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Saturday, February 16 , 2019, 7:49 pm | Mostly Cloudy 52º


Randi Rabin: Letting Teen Son Stay Out Late, and Adding ‘HaHaHa’ to Family Holiday Gatherings

Dear Feelings Doctor: My wife and I usually agree on most things; that is, except when it comes to the hours our 13-year-old son likes to keep. So maybe I'm a tad conservative, but I don't think that at 10:30 p.m. on a Saturday I should be driving my son and a friend over to a party that started at 8 p.m., let alone picking them up at almost 1 a.m.! He's only 13!

Am I not with the times here? Is that really OK?

— Split Decision in Santa Barbara

Dear S.D.: I understand your predicament and also want to share with you that more important than a curfew is knowing where your son is, who he is with and what they are doing. Curfews are necessary but not a substitute or replacement for hands-on parenting.

When you drop your son off at someone’s home at 10:30 p.m., do you know the parents? If so, then it is always a good idea to say hello, ask what time pickup is scheduled and know that your son is in really good hands. The teenage years are scary because of all the new territory that is being discovered in several different areas of the life.

What keeps our children protected from dangerous activities is dialogue and conversation. What stems from that is a wonderful, open, loving relationship.

Dear Feelings Doctor: I love the holidays, really. It's just that my family (and I'm sure no one else has this problem) always points out the things that I haven't changed, or the things that I have changed and shouldn’t have!

I can't win with my family, and I don't want to be a part of the crazy holiday this year. How can I show up and just have a good time?

— Holiday Humbug in Los Angeles

Dear Humbug: Sounds like you need to add some HaHaHa to your HoHoHo season for sure. I have been asked this question each and every year, and it can get easier — believe me.

If you decide to show up and be part of the festivities, do so with an open mind and celebrating on your mind. Otherwise, what’s the point? Sometimes our ongoing dynamics with our family of origin continues even after we have grown out of it. After the holidays, decide when the right time would be to have conversations regarding just what it is that has been on your mind — share who you are these days with your family, not who you used to be.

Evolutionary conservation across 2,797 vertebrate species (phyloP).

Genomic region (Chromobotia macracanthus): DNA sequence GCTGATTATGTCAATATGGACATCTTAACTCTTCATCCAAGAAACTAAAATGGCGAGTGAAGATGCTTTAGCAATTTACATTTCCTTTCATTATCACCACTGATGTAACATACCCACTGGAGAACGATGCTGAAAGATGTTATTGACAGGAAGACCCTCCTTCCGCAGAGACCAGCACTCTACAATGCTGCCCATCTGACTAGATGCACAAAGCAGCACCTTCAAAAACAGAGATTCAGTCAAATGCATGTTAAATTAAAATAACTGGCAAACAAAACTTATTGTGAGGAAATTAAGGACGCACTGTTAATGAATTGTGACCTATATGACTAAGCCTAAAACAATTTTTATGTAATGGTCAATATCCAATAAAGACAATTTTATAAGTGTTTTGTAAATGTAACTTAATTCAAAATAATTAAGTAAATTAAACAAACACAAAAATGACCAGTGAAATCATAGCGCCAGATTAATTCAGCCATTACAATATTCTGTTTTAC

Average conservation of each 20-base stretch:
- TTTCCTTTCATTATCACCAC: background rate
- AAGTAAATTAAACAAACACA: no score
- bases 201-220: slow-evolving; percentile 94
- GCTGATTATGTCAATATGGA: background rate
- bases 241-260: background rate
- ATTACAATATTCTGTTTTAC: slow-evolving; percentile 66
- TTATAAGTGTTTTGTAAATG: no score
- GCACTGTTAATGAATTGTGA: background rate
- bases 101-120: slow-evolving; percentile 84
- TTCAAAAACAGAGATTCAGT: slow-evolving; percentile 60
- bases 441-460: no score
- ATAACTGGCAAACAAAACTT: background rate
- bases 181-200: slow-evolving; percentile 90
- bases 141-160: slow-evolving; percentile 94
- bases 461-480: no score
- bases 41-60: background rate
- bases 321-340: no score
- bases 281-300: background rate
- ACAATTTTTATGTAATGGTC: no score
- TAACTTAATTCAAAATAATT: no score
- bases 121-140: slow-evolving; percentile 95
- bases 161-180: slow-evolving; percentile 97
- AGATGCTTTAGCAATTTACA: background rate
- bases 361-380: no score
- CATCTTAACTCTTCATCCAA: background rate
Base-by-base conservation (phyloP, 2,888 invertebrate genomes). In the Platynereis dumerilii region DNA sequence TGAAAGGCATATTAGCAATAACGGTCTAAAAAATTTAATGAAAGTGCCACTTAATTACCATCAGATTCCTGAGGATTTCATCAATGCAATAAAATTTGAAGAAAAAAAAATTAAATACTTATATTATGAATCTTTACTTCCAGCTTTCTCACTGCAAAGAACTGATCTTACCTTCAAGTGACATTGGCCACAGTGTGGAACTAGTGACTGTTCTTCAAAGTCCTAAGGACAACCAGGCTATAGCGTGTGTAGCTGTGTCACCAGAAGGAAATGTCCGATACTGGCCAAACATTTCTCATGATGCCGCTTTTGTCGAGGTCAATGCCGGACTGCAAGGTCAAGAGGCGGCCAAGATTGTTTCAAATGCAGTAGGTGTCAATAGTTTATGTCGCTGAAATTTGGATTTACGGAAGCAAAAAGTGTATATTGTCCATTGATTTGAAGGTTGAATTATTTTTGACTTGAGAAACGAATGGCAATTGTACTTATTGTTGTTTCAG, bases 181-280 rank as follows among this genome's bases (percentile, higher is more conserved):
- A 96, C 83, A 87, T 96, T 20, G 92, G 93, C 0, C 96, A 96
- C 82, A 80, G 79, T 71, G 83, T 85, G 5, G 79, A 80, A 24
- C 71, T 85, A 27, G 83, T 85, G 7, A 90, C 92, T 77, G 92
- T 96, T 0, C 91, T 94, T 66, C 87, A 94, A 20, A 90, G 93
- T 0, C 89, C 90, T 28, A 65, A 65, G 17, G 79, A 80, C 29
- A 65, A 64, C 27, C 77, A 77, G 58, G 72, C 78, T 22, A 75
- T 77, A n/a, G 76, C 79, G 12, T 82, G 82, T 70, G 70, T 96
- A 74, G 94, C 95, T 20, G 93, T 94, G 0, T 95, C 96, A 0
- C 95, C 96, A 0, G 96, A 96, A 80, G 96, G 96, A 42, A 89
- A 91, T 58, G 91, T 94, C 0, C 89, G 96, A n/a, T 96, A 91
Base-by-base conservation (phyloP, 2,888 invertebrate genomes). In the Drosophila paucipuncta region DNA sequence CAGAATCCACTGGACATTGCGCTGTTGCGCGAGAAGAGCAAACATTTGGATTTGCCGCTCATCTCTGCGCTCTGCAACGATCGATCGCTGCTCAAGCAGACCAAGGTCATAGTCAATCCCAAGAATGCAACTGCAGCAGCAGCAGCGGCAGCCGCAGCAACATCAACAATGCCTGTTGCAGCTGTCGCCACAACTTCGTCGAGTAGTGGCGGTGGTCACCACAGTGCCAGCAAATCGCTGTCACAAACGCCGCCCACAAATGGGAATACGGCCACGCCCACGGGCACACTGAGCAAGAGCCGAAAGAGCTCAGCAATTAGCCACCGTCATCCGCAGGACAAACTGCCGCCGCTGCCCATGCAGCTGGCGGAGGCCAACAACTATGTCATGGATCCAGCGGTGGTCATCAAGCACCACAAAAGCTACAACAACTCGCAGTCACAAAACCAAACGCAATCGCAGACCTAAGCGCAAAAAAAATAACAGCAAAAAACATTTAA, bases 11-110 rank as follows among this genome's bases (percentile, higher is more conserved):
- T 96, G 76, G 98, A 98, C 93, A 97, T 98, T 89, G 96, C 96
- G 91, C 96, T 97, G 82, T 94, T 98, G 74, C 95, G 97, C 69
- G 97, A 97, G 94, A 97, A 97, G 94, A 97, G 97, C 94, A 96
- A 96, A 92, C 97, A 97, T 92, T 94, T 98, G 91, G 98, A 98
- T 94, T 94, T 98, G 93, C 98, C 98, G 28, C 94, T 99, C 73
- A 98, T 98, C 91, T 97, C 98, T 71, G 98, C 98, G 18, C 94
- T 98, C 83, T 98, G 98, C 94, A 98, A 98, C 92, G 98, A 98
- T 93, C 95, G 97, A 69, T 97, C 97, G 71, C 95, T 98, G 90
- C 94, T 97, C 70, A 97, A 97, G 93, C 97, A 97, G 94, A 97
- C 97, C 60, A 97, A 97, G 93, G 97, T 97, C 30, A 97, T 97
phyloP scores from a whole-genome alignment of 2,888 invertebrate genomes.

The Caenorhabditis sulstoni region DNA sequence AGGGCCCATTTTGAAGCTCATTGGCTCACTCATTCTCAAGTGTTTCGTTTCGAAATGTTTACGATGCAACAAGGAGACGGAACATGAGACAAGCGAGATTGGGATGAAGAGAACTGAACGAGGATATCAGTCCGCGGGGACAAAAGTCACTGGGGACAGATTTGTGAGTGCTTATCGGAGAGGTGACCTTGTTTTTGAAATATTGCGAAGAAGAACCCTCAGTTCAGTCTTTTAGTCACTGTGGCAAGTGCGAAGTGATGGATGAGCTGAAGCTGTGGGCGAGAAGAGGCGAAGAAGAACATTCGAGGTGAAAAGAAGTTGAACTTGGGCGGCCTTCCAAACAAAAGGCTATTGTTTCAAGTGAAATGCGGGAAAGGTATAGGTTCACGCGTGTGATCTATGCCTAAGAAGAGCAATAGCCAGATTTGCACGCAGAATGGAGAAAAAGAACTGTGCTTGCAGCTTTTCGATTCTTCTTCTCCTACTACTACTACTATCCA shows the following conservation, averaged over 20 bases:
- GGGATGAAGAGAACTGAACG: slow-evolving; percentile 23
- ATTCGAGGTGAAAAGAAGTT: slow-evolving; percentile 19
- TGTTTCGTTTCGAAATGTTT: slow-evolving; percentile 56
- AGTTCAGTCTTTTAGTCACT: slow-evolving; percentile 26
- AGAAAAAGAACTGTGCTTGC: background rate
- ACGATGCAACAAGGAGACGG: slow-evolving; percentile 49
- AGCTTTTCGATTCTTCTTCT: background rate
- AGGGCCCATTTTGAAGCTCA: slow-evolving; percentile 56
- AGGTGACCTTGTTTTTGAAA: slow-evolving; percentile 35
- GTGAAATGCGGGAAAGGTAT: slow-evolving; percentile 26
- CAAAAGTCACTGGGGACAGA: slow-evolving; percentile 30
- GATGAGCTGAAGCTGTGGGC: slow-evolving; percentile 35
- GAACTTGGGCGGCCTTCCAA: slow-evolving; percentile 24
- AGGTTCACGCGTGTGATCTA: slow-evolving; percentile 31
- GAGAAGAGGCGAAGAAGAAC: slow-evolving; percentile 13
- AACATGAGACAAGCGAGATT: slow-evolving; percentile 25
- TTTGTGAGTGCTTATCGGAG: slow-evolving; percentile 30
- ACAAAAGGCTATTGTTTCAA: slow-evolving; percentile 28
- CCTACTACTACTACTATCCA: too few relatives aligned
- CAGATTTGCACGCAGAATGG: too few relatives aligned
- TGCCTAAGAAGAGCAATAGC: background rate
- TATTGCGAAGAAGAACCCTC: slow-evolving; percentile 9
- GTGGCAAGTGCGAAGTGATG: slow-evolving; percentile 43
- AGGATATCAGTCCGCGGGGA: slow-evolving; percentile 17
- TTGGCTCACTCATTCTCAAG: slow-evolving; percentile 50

Telling some of the funny stories you all may remember together as a family lightens everyone’s heart. Never underestimate the power of laughter — even during the crazy times like holidays!

Got a question for The Feelings Doctor? Click here to submit a question anonymously.

                                                                        •        •

Imagine This ...

Nothing is permanent:
The sun and the moon rise and then set,
The bright clear day is followed by the deep, dark night.
From hour to hour, everything changes.
Worry about nothing, pray about everything.

— Psychotherapist Randi Rabin, M.A., MFTI, answers reader questions in her weekly Noozhawk column, The Feelings Doctor, and can be contacted at .(JavaScript must be enabled to view this email address). She received her bachelor’s degree in psychology from Antioch University Santa Barbara and completed her master’s degree in psychology at Pacifica Graduate Institute under the guidance of renowned psychologist Stephen Aizenstat, Pacifica’s chancellor and founding president. She has worked as a counselor with a number of local nonprofit organizations and schools. Click here for previous columns. The opinions expressed are her own.

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